‘We have values that we learnt from community and sport. Whoever you are -sportsman or woman you can be part of the Wolfpack.
‘Our values are the most important. Beers and bars are a great way to bring everyone together.’
The lager ranges in price costing £4.75 at the Wolfpack bar, but elsewhere drinkers pay between £4.85 and £5.
Alistair says: ‘Some of the beer prices are ridiculous and are expensive, costing up to £6.50 – but ours are quality products with a lot of thought and effort in it.’
He doesn’t foresee an increase in the price of his product but admits it could happen if Brexit goes ahead. ‘At the moment we make everything locally but we do get hops from the Czech Republic so that may be something we’d have to look into.
‘Regardless of what happens politically we can’t compromise on the quality of our product so even if it does drive prices up we have to find a way as the quality of the products we put into our beer is paramount. But who knows what will happen.’
This year, the pair plan to expand on their range of lagers and open more bars across the capital.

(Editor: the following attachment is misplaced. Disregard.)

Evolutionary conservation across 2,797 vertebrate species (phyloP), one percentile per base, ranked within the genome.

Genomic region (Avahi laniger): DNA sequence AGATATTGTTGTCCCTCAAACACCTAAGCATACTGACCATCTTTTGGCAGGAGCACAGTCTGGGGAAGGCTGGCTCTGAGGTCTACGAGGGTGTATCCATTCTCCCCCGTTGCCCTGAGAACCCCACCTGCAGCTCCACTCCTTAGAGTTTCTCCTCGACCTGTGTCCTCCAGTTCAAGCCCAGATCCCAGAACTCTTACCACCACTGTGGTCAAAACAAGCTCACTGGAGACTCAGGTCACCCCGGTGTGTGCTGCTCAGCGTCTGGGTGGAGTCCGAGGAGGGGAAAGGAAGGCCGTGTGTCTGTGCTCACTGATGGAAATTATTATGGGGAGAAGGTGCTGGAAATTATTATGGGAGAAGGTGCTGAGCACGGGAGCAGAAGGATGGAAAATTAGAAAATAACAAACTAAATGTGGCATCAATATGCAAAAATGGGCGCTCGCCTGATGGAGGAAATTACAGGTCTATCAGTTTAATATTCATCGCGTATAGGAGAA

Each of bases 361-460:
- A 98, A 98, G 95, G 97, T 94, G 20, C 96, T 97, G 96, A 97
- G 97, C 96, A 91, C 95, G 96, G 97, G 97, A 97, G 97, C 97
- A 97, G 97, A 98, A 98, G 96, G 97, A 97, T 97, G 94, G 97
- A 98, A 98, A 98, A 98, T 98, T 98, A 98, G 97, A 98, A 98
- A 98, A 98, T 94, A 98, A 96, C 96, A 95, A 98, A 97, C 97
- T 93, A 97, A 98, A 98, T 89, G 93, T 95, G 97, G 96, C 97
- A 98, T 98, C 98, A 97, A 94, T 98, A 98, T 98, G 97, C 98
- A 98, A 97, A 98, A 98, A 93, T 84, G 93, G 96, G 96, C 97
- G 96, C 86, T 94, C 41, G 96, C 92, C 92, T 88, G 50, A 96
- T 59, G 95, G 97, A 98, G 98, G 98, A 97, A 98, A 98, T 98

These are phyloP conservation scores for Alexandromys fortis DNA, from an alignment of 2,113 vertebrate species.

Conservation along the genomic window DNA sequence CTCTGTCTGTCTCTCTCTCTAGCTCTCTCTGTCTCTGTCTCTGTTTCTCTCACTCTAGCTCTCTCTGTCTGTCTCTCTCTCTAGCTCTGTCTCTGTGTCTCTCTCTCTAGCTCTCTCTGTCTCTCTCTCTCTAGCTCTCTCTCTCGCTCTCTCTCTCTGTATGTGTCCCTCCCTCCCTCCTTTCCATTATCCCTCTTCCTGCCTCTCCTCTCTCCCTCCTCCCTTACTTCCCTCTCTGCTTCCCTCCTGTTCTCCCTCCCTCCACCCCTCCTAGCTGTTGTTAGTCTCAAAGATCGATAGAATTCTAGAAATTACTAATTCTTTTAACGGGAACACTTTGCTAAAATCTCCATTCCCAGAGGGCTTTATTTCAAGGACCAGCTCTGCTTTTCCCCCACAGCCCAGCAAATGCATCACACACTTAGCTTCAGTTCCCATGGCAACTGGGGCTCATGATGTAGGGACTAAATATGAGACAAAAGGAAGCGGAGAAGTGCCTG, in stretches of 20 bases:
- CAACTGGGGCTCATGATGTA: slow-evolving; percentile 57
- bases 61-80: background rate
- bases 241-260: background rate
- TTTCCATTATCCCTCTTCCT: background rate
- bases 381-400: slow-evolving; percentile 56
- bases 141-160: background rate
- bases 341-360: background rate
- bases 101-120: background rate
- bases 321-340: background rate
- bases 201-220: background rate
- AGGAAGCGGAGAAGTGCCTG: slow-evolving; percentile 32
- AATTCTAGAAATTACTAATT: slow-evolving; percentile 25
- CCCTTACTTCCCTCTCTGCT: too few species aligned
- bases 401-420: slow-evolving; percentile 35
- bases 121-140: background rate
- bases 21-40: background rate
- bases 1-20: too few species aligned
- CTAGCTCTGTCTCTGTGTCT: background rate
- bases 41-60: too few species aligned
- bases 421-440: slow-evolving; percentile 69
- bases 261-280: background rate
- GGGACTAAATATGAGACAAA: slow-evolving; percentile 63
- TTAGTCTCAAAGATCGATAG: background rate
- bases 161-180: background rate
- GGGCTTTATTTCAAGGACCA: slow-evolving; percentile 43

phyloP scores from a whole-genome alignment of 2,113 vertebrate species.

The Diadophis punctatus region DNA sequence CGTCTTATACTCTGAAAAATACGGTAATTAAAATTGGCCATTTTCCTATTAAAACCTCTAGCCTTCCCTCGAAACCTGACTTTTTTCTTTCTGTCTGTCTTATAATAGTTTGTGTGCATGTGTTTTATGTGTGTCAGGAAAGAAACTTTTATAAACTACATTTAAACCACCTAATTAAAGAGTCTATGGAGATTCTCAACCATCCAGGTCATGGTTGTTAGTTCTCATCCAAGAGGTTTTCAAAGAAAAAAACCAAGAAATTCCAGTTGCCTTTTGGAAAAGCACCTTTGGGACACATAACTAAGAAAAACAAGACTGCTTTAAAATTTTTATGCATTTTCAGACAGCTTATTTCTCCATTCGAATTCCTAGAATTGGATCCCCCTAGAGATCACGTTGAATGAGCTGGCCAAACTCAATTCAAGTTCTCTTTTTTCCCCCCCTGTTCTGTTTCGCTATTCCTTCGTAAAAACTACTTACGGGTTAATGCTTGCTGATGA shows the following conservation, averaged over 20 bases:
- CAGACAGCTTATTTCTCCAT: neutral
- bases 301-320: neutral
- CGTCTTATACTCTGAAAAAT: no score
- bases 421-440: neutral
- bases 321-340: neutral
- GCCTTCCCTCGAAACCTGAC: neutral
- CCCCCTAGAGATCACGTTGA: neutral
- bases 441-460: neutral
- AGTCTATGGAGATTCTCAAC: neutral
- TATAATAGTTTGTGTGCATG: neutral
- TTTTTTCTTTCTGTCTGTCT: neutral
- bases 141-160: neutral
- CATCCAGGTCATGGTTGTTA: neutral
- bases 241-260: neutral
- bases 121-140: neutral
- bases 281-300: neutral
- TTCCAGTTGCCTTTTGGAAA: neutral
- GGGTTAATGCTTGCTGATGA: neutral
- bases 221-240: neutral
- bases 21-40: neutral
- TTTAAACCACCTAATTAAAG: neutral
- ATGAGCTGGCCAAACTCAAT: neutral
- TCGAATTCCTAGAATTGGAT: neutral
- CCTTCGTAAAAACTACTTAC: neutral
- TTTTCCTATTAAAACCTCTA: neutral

There are no plans yet to expand across from the UK’s borders to Hargreaves birthplace, South Africa, or to Wyles’ America.
Alistair says: ‘We’d love to take our beer to SA and the States but we want to get things right first here in the UK.
‘As tastes evolve and people appreciate beer more and as it evolves people are very selective on what they choose to drink.’
Alistair encourages other professional sports people to think more about life after the game. ‘There is so much pressure on sportspeople to live, eat, sleep and breathe that specific sport they are in.
‘And like rugby players your career comes to an end sometimes earlier than you thought.
‘It’s physically very demanding and mentally very tough. So people have to find time to invest in themselves for life after sport.
‘As a sporting community we don’t do enough of it and entrepreneurship is ripe for sportspeople as they have the networks which can open doors.’
Alistair adds that a number of other Saracens players have started their own businesses pointing out that former team mates Dom Day and George Kruis established the Fourfive CBD oil business and former Saracens captain Brad Barritt now runs coffee company Tiki Tonga Coffee, which is the official coffee supplier at Allianz Park.
He says: ‘We’ve now got about four to five players that have their own business so there are some really cool things that are happening in that space.
‘It’s a huge step because we hear how a lot of players are having a tough time after sport and those problems are real and affect all of us.
‘We need to encourage younger players to invest their energy and time to think outside of the game – I think that’s what we should all be doing.’